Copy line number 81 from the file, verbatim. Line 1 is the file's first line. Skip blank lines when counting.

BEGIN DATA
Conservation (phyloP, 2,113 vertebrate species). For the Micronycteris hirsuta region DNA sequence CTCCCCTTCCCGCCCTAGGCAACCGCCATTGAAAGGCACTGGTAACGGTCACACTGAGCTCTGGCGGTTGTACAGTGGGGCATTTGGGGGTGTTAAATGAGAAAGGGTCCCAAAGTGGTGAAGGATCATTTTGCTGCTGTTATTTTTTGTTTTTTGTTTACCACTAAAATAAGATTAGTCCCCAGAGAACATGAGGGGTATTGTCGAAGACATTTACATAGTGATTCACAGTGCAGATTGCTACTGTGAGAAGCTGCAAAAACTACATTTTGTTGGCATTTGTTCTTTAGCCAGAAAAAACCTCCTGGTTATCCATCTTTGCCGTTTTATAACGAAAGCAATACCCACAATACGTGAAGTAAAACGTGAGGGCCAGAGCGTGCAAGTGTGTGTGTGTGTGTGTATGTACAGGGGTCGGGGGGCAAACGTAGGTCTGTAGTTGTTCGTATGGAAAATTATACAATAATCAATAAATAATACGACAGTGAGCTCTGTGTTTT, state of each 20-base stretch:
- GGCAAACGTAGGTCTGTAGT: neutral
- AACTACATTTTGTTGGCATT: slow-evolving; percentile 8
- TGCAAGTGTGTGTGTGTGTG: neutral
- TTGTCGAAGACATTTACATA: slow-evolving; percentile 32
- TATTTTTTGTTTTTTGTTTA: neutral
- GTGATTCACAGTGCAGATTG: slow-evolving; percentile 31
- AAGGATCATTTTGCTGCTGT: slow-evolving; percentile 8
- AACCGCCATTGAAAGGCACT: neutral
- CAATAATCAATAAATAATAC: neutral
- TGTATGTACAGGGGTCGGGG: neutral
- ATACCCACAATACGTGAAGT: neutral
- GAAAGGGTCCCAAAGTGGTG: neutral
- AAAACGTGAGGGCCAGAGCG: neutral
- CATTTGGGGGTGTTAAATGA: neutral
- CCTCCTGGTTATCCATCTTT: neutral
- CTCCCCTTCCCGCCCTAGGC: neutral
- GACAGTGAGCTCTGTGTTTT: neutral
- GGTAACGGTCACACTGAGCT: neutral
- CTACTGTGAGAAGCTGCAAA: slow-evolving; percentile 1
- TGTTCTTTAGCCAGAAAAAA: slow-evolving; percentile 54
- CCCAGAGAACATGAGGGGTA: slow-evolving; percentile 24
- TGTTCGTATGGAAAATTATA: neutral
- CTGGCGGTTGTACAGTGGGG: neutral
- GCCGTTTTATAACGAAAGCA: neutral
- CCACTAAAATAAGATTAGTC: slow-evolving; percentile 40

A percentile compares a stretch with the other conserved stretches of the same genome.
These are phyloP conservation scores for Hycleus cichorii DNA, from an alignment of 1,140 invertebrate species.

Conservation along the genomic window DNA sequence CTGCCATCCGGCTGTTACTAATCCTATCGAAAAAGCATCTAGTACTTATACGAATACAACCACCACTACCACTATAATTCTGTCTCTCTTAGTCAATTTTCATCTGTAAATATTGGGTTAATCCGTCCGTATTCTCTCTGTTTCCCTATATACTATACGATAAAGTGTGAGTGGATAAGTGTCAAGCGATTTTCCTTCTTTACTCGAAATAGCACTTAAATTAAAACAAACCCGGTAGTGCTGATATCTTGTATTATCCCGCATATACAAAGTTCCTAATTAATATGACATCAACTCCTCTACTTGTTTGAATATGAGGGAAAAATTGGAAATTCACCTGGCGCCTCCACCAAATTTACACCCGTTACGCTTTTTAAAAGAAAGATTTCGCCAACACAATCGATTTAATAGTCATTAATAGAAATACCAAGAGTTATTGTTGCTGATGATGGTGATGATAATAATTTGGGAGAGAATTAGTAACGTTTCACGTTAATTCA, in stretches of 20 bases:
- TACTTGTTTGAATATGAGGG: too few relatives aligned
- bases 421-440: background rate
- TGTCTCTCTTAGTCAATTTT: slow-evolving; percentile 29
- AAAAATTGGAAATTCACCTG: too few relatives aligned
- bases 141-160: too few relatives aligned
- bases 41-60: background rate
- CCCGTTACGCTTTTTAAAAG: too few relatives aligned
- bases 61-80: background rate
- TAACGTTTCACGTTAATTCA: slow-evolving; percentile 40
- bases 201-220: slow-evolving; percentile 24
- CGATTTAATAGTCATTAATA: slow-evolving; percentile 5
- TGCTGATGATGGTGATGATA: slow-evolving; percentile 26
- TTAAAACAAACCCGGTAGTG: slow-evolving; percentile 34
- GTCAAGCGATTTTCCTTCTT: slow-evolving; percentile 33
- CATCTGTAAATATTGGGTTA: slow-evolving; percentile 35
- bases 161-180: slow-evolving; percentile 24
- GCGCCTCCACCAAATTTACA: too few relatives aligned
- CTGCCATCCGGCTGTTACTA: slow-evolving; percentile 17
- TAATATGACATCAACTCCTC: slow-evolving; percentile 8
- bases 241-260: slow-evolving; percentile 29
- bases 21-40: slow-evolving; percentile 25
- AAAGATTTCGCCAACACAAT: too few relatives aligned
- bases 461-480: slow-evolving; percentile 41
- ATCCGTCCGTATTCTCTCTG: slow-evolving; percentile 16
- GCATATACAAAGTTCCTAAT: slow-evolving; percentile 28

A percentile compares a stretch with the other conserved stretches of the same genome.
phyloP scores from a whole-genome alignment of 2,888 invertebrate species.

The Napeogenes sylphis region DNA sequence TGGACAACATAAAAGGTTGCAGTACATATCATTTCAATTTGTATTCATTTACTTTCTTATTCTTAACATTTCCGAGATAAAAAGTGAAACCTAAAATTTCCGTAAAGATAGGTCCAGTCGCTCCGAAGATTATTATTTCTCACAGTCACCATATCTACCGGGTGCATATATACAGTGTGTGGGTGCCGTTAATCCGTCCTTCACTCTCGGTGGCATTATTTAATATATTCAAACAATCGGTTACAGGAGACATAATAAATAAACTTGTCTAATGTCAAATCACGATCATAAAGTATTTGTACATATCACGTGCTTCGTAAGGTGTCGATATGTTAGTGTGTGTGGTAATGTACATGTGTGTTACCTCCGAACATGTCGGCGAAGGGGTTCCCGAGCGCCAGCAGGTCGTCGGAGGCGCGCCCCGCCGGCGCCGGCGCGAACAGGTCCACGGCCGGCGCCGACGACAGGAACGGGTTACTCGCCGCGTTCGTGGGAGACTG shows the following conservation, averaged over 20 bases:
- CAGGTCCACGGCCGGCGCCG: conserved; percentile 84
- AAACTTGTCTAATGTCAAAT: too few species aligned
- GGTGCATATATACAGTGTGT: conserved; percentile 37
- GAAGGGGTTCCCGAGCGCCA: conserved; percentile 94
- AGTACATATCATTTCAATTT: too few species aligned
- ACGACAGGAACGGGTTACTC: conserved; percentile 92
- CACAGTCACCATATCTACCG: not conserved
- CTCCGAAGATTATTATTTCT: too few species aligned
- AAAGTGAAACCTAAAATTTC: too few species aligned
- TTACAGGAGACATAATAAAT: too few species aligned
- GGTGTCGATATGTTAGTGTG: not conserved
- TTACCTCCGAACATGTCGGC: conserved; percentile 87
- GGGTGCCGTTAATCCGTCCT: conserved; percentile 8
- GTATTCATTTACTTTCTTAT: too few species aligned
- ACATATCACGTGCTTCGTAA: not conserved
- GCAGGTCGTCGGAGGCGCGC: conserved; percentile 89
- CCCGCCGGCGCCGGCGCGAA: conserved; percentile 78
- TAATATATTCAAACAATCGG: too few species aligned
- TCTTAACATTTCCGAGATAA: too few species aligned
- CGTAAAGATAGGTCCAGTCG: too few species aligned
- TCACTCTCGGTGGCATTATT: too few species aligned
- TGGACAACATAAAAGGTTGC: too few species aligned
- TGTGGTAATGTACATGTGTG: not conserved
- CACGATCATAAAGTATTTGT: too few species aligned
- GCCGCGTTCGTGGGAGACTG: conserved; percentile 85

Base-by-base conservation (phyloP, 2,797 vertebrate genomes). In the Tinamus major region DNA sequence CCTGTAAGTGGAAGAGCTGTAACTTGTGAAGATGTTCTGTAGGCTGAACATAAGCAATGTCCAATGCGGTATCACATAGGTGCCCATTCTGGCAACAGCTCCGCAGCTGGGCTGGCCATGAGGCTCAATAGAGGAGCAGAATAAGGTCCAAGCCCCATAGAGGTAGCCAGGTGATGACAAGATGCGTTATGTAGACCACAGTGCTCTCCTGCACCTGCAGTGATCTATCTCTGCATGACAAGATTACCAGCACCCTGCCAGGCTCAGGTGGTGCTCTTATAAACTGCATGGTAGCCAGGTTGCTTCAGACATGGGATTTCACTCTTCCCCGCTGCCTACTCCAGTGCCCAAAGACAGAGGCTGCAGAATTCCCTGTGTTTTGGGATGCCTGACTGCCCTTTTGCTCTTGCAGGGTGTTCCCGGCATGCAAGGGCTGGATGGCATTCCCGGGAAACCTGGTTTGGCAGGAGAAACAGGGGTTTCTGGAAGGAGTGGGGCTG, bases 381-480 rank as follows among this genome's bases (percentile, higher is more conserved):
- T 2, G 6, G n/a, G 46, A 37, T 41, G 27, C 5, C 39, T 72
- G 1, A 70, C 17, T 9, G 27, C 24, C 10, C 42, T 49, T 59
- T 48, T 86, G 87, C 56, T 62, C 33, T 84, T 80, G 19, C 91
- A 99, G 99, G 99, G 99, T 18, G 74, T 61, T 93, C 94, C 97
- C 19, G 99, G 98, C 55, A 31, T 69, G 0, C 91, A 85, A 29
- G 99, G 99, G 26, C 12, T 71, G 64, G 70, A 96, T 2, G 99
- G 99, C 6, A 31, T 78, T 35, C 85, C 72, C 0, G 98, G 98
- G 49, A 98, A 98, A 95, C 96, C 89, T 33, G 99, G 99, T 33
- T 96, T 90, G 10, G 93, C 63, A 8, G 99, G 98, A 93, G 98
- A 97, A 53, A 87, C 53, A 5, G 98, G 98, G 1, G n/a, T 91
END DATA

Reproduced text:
- CACGATCATAAAGTATTTGT: too few species aligned